By: Tiffany Hosey, Esquire, CEO/Founder CTBIM & Keith Lashley, HKS Architects, Inc., Principal, Construction Administration, AIA, NCARB
(CTBIM is patented in Japan, patent-pending in the US)
The world has always been data driven. From banking to the automotive industry, computers and the digitization of information have transformed global economies. The construction industry lags behind most industries in its embrace of digital data. Before the introduction of Building Information Modeling (BIM), architects and engineers for years worked in silos and were not consistently successful in sharing material information. BIM has exponentially improved the design process. However, historically, GCs relied on architectural and engineering contract documents that were often in various stages of completion, some better than others.
The incompleteness of contract documents also has been a recurring source of conflict. GCs bid on them with knowledge that future change orders will be necessary because of potential errors and omissions in the design documents. The need for GCs to competently vet project drawings and contracts therefore is critical. When project documents have not been vetted for implications to constructability, the failure to fully evaluate the design impacts can lead to a crisis of escalating costs and schedule delays that result in an explosion of change orders. Often an atmosphere of animosity and distrust amongst the owners, architects, GCs and construction managers is also created. These practices provide a window into why for centuries, since the days of Vitruvius1 in 24 BC, the construction industry has embraced cost and schedule overruns as normal business costs.
Lean Integrated Project Management
Today’s new delivery mechanisms have the promise of becoming more mainstream. For example, Lean Integrated Project Management (Lean) is a collaborative effort that engages contractors early in the design process to ensure that they understand the design team’s intent. In this case, GCs and CMs are tasked with finding solutions to inherent problems that the design team may not see. The design team’s focus on design and, at times, its inability to have a complete understanding or appreciation for the relationship between the subtleties of the design and the actual construction process can be a hindrance.
What is innovative about the lean delivery method is a mandate that the design team, GCs/CMs work together to create solutions that incorporate their respective subject matter expertise at the very beginning of the design process. This process prioritizes the owners’ goals first and significantly mitigates numerous change orders that usually manifest during other traditional delivery methods.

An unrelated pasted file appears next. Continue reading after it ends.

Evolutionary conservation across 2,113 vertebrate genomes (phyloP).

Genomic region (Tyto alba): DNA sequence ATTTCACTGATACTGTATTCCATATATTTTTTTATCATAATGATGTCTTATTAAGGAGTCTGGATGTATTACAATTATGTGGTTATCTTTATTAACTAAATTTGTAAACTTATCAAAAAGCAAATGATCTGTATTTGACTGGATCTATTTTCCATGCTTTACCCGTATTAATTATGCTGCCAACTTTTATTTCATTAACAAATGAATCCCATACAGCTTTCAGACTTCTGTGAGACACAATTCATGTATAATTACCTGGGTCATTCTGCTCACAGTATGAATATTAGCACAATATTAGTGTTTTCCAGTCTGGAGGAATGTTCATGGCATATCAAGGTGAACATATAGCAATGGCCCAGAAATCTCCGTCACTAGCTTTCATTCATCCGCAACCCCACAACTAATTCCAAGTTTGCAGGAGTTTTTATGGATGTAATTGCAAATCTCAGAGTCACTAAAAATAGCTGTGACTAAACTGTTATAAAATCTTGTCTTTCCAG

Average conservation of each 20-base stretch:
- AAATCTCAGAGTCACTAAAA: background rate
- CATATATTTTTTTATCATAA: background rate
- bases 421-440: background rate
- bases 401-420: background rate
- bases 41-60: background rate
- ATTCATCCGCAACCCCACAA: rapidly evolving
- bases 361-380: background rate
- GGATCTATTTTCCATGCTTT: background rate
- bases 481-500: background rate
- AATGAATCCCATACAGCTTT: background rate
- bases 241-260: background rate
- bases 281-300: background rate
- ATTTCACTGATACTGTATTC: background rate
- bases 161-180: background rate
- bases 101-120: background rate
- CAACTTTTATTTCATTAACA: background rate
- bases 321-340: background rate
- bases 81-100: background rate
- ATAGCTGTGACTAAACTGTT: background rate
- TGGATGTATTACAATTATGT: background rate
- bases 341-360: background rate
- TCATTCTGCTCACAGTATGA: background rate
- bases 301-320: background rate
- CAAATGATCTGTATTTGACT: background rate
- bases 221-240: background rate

In addition to the early involvement of GCs in lean projects, real-time data created and collected during the pre-construction and construction phases, makes it possible to identify potential budget sticking points before the need for change orders becomes apparent. Utilizing real time data that is accessible to all project stakeholders is far superior to using traditional delivery methods. This recognition provides a reasonable basis to view lean as the best project delivery method for most complex projects. Lean integrates design and construction expertise along with real time budget and schedule constraints/confirmations and opportunities for improvement. Since subcontractors, with more frequency, are brought into the construction process at the earliest design stages as well, they are tasked with providing “design assist” services. The injection of early subcontractor involvement helps them understand the original design intent and gives them an opportunity to foresee and stave off issues regarding constructability, aesthetics and cost.
Data Driven Decision-Making
A turnkey construction software solution like CTBIM is designed to augment more efficient delivery methods. It closes the traditional great divide between the owner, design team, construction management/GC team and subcontractors. CTBIM, which is industry agnostic, allows parties to take advantage of real time and historical data. It is a tool to help further clarify and integrate design intent with the construction process on a specific project or client’s portfolio of projects. The granular, historical data captured from the use of the software allows owners to realize success on future projects, protects the profit margins of all stakeholders from the owner/developer to the subcontractors, reduces risks associated with lack of information and better enables construction managers/GCs to foresee and understand ongoing personnel needs. Further, the captured data can be used to make proactive decisions that avoid schedule and budget creep, a deep concern of all parties. Forward thinking owners who embrace cutting edge 21st Century collaborative delivery methods combined with software tools, like CTBIM, which provide easily digestible real-time data will see an overdue increase in the unacceptably stagnated 20-year labor productivity growth rate of 1%.
1 "The Historical Emergence of Construction Law" by Philip L. Bruner, William Mitchell Law Review, Vol. 34: Iss. 1-3, Article 6; https://open.mitchellhamline.edu/wmlr/vol34/iss1/6